For a fly fisherman like me, one that is a still relative newcomer to the pursuit, in a still relatively new place, an event like the one experienced in odd years in the Puget Sound can be terribly flattering to one’s oft-battered fly fishing soul.
On one morning last week it went down like this:
I took a ferry boat to an island nearby because I had a rehearsal there later in the day. I got over there early because I knew the fish would be more active in the morning, not to mention that being on an island, the usual hordes of people fishing from the bank would be diminished if not downright non-existent. Luckily, the latter was the case:
I had the spot to myself, which is excessively rare during a strong salmon run. At first, I was concerned. No visual action. Then I glanced a bit further down the beach and saw a fish jump. Suddenly, it was like I woke up in a new paradigm.
Fish were jumping, splashing. Porpoising nearby. I could see their dorsal fins and tails.
It was almost like getting into a school of redfish on the Gulf. Nervously, I waded out into the water as I deep as I dared.
I threw numerous horrible casts, flailing my line towards any splash I heard or jump I saw.
I actually managed to hook a fish, but it quickly spit my fly and left me shuddering with adrenaline.
So I took a moment to have a smoke and think.
I waded back to the bank and sat down on a log. I sat there, barely able to control my anxiety as I watched the fish get closer to the bank. Eventually, I waded out shin deep and stood there frozen, emulating the herons I see feeding in the shallows. When a pod a fish came within a range that I can only describe as “Holy Sh#t,” I casted. Still awkwardly. But after a few short strips of my streamer there was that familiar yet always new and exhilarating tug on the other end. I knew I had this fish hooked well. I played it for several minutes coaxing it closer until I could land and release. I continued this exercise of standing stock still in the shallows and awaiting a pod of fish to come “Holy S” close, and hooked 6 or 7 more, landing two.
Pink salmon (aka Humpies) return in vast quantities to the Puget Sound in odd numbered years. Being 2011, this is one of those years. Approxiamtely 6 million pinks are in the process of returning to the streams and rivers in which they were born. This is a large number of fish and a very strong, healthy run. That’s the good news.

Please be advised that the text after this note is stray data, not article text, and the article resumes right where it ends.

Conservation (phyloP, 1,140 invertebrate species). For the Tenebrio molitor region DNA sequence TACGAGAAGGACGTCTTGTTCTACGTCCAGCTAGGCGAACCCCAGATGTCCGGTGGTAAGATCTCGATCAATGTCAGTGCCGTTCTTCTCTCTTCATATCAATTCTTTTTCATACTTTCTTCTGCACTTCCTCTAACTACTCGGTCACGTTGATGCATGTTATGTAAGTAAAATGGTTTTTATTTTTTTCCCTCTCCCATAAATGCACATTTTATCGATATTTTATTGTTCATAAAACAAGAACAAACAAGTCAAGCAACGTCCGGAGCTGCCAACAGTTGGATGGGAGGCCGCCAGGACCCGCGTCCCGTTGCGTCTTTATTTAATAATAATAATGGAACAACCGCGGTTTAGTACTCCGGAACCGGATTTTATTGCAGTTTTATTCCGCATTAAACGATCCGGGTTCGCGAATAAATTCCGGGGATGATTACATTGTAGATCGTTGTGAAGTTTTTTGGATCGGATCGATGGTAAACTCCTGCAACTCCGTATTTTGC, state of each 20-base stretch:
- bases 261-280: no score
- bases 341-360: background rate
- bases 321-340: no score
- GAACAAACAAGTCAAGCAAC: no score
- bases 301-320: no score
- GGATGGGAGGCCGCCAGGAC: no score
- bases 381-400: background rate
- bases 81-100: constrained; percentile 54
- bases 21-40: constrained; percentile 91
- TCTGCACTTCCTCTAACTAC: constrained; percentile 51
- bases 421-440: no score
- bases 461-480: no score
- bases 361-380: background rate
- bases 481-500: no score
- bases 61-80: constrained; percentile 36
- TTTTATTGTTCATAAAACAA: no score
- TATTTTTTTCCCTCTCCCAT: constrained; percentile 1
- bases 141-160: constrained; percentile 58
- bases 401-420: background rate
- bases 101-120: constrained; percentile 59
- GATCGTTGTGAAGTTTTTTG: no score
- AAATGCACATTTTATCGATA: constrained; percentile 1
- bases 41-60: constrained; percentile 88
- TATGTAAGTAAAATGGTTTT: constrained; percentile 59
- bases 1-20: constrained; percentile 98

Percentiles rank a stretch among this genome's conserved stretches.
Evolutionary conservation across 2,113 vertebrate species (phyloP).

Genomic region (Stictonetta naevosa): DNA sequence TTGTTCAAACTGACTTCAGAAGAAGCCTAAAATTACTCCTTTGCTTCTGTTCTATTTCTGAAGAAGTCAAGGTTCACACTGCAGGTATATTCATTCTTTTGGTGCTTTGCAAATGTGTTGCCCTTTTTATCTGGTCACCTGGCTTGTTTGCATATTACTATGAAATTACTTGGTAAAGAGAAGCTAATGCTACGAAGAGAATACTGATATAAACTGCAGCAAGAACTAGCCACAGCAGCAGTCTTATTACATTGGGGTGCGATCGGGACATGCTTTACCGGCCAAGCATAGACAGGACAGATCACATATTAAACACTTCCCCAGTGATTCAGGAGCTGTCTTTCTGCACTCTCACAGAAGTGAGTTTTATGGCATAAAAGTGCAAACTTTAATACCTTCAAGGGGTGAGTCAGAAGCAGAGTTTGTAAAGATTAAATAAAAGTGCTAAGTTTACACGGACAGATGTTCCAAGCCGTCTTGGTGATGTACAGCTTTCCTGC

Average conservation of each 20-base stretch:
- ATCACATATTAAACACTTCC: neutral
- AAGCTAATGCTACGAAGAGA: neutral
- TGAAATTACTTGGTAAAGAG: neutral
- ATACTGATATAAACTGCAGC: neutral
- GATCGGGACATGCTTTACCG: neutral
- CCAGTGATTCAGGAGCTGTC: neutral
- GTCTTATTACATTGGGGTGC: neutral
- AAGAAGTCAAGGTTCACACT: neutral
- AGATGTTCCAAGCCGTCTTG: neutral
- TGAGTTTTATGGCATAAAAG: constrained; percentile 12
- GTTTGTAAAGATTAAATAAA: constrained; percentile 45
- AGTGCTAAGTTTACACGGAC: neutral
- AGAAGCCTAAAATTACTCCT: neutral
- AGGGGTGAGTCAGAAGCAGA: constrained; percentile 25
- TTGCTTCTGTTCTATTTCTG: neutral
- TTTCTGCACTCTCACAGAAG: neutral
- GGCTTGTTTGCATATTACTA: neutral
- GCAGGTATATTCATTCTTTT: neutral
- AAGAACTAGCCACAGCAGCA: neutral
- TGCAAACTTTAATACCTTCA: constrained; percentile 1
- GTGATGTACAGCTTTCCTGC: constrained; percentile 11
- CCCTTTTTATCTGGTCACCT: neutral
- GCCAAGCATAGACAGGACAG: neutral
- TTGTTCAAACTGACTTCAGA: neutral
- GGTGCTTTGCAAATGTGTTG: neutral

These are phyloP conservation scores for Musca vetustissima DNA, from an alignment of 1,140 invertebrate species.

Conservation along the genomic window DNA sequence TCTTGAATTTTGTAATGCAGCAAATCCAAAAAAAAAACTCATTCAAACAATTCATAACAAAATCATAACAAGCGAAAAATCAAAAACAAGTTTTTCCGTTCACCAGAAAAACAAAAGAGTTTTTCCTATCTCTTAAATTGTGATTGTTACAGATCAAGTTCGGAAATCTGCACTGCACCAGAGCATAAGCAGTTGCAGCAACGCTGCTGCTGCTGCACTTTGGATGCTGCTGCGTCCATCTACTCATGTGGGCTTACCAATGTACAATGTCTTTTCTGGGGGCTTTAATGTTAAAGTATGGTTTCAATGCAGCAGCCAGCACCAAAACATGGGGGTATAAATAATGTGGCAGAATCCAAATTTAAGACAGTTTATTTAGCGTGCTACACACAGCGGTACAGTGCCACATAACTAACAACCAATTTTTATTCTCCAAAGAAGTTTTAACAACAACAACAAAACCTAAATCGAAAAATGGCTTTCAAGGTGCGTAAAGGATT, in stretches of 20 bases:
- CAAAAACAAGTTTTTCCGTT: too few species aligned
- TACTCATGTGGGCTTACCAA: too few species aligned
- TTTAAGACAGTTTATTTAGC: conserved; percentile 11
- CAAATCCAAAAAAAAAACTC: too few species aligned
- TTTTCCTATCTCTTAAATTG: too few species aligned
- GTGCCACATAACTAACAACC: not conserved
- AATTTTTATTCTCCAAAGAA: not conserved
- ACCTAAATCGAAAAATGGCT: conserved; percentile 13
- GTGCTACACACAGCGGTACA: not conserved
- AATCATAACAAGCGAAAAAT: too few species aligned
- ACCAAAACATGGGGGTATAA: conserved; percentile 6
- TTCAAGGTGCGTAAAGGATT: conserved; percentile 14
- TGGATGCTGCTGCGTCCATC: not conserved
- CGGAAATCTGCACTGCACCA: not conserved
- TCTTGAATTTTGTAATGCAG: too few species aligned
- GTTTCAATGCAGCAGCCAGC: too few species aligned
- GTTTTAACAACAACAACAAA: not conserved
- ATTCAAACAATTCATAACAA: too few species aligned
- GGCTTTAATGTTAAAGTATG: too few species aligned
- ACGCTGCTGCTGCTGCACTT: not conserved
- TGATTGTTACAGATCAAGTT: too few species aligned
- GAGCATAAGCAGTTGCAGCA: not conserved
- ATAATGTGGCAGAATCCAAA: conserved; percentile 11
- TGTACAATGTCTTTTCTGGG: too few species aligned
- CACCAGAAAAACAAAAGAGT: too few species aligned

The bad news is that all of the five species of Pacific salmon used to return in numbers similar to these. Today in Washington, only Pinks and Chums really return in significant numbers.
The rest are still around, but too frequently you hear an old timer describe the fishing as “not what it used to be.”
See, the thing about pinks is that they are not considered nearly as desirable as their more popular cousins, Chinook (king) and Coho (silver) salmon. They’re not as large and they are said to leave quite a bit to be desired on the dinner table. Most folks around here seem to think they are not as feisty brawlers either.
As of yet, I cannot speak on the pinks as table fare, though I plan to change that soon. I’m nearly always a catch and release fisherman but there LOTS of these fish returning and I’ve heard that when caught in the salt, properly cleaned and put on ice quickly, they actually make decent barbecue guests or at least strong candidates for the smoker. So I plan on keeping one soon and getting it on the grill. As far as putting up a scrap, the couple I’ve caught so far threw down pretty hard.
So while the pinks play second fiddle to their cousins, for me, they’re salvation.
They’re 5-8 lb fish that willingly take a fly and fight a hell of a lot better than most fish I can actually catch.
Here’s one putting some welcomed pressure on my fly rod:
Here’s that fish landed:
Here’s another horrible photo I snapped with trembling hands while trying to quickly release another fish, but it does give a decent idea of their size:
I don’t have Shaq hands but nor am I a 4’11″ female. You get the idea. These are pretty big fish for a fly angler like me.
We’re supposed to have at least two more weeks of this. The challenge is finding a beach that is not already shoulder to shoulder with gear anglers and fly guys and gals alike.
AND, need to keep my eyes peeled for these:
In other news, the hike in the Olympic Mountains that I still feel bad for dragging my friend Cori from Dallas along, through fog and mist and snow, was perfectly clear the other day and I took the opportunity to hike it.
Here’s the view from the top:
It was bittersweet, because I was awed by the views but couldn’t help but remembering the day a few weeks before when it should have looked like this but all she got to see was clouds.